First… and this is pertinent… a young man in the Diocese of Madison is helping to collect the spiritual bouquet for the fearsome yet affable Bishop Robert Morlino. Yep. You can write about him every other day.
The Young Madisonian reports that, as of this writing:
68 contributors have prayed 198 rosaries, 129 chaplets of Divine Mercy, 48 hours of adoration, stations of the cross 21 times, and have had 70 Masses offered for Bishop Robert Morlino. There is 9 days left to join! Join us today!
But why I am really posting is that this same young man posted about a sermon Bp. Morlino gave about the importance of ad orientem worship.
If you want to listen to the sermon, go HERE.
Excerpt with my emphases and comments. I am not sure what the date of the sermon is:
[The first reading] says, “look to the east and see your children gathered” meaning the children, the saints, of the new and heavenly Jerusalem. [...] The essence of waiting is waiting with your whole heart and soul. You’re turned in the direction that is that which you’re waiting for. And that gives your waiting a sure and certain hope, a beautiful hope. The prophet says “Look to the east.” Look toward heaven. Look toward the heavenly Jerusalem. And John the Baptist repeats the prophet in another place, saying: “Every valley will be made lifted up, every mountain will be leveled, and a straight way will be made to heaven so that all flesh will see the salvation of God.
Our advent waiting is a full intent directed waiting. Just as I look for dad up the street to make that turn around the [corner after work], so too we are looking to the east. [Nice analogy. I would add that the Lord is looking for us to look for Him. Think of the parable of the prodigal son. The father saw his his fallen son "from afar". That means he was looking for him. Then the father went to meet him. The prodigal, looking towards his true home, saw his father from afar, coming to him. Imagine how the prodigal son strained his eyes for that first glimpse of home. So too... we need ad orientem worship.]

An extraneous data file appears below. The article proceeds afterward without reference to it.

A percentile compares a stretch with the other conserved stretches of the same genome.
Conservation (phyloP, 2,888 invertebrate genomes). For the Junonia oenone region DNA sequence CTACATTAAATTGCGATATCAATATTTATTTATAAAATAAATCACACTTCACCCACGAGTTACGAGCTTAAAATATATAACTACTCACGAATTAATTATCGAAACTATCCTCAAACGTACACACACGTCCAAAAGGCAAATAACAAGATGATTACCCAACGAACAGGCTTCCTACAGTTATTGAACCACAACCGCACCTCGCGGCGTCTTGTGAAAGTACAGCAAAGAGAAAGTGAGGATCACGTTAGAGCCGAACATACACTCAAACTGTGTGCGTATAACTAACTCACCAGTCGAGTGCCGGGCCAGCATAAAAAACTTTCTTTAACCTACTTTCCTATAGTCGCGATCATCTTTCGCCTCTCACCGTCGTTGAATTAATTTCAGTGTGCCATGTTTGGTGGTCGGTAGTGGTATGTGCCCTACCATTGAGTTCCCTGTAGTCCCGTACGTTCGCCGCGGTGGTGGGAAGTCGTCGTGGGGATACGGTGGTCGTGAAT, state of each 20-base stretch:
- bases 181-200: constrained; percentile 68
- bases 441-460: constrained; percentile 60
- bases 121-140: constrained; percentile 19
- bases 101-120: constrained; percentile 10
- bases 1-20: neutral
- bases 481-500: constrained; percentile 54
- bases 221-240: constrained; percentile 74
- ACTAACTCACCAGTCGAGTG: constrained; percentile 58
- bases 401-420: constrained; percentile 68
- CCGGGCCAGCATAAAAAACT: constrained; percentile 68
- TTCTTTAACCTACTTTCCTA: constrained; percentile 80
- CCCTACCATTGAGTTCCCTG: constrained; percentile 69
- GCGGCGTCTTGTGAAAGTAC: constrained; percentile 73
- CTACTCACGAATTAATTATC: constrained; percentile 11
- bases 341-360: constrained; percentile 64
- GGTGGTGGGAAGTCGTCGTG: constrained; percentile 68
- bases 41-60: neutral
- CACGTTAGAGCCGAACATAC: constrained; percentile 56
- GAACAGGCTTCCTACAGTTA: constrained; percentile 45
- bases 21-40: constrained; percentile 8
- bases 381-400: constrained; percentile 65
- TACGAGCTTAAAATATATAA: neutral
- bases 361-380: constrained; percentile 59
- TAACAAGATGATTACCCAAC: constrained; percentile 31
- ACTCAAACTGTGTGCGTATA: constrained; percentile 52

We have to be people who concretely, physically, look to the east. Now clearly, that doesn’t mean nobody can go to work or school tomorrow, because we’re going go spend the day looking toward the east. Our great opportunity to look east is here at the liturgy.
Pope Benedict says over and over again that to look toward the east means to turn toward the Lord. And that’s why it’s so important to have the crucifix front and center, both for the priest and for the people. [As I have explained in various PODCAzTs and posts here, Benedict intends the so-called "Benedictine" arrangement of the altar as a transitional arrangement on the way back to ad orientem worship.]
Because during Mass, I’m supposed to be looking toward the east, toward heaven. I’m not supposed to be trying to entertain you, or hold your attention in some way. I’m supposed to be looking toward the east. So it’s good that the crucifix is right there, so that I can’t see the people clearly, nor can they see me clearly. They’re not looking at me, the priest. They’re looking at Jesus Christ, the high priest, toward the east. [In this case, the Crucifix. So, let's do it right?]
The crucifix on the altar, a big one, is not an obstruction. It’s there to help us live the very basics of our faith, including advent, which means looking toward the east, which is turning toward the Lord. And when we look at the crucifix, you from your side, I from my side, we’re all turned toward the Lord. [How much better, easier, clearer, to make this true ad orientem worship?]
And I’m sure that the day will come when we will turn toward the Lord together, [Do I hear an "Amen!"?] in even a more full way when we all face east, when we all turn toward the Lord in the same direction. And when we do that, that’s not the priest turning his back on the people, [OORAH] it’s the priest directing the people to look toward the east, to obey the prophetic word, to believe how concrete, real, physical and visible Jesus Christ was and is. How concrete, real, physical and visible is the last coming, from the east.
The east matters. It matters a lot. That’s why the creator gave us the sunrise from the east to remind us that from there, comes the light, who is Christ. [Sol invictus... Christus Victor... how appropriate to read this on St. Lucy's Day!]
As we behold the flesh and blood of Christ, in the sacramental sign of the Eucharist, we are turned toward the east, as Jesus comes to use here in mystery, to remind ourselves that our whole life is an eager, prayerful waiting for him to come in majesty, waiting for him to come from the east, turning toward the Lord.
That, folks, is why Madison has 35 seminarians, to whom he said they should know the Extraordinary Form before he ordains them.
Please participate in the Spiritual Bouquet.
ASIDE TO PRIESTS: He is joining us for our summer priests meeting in the third week of July.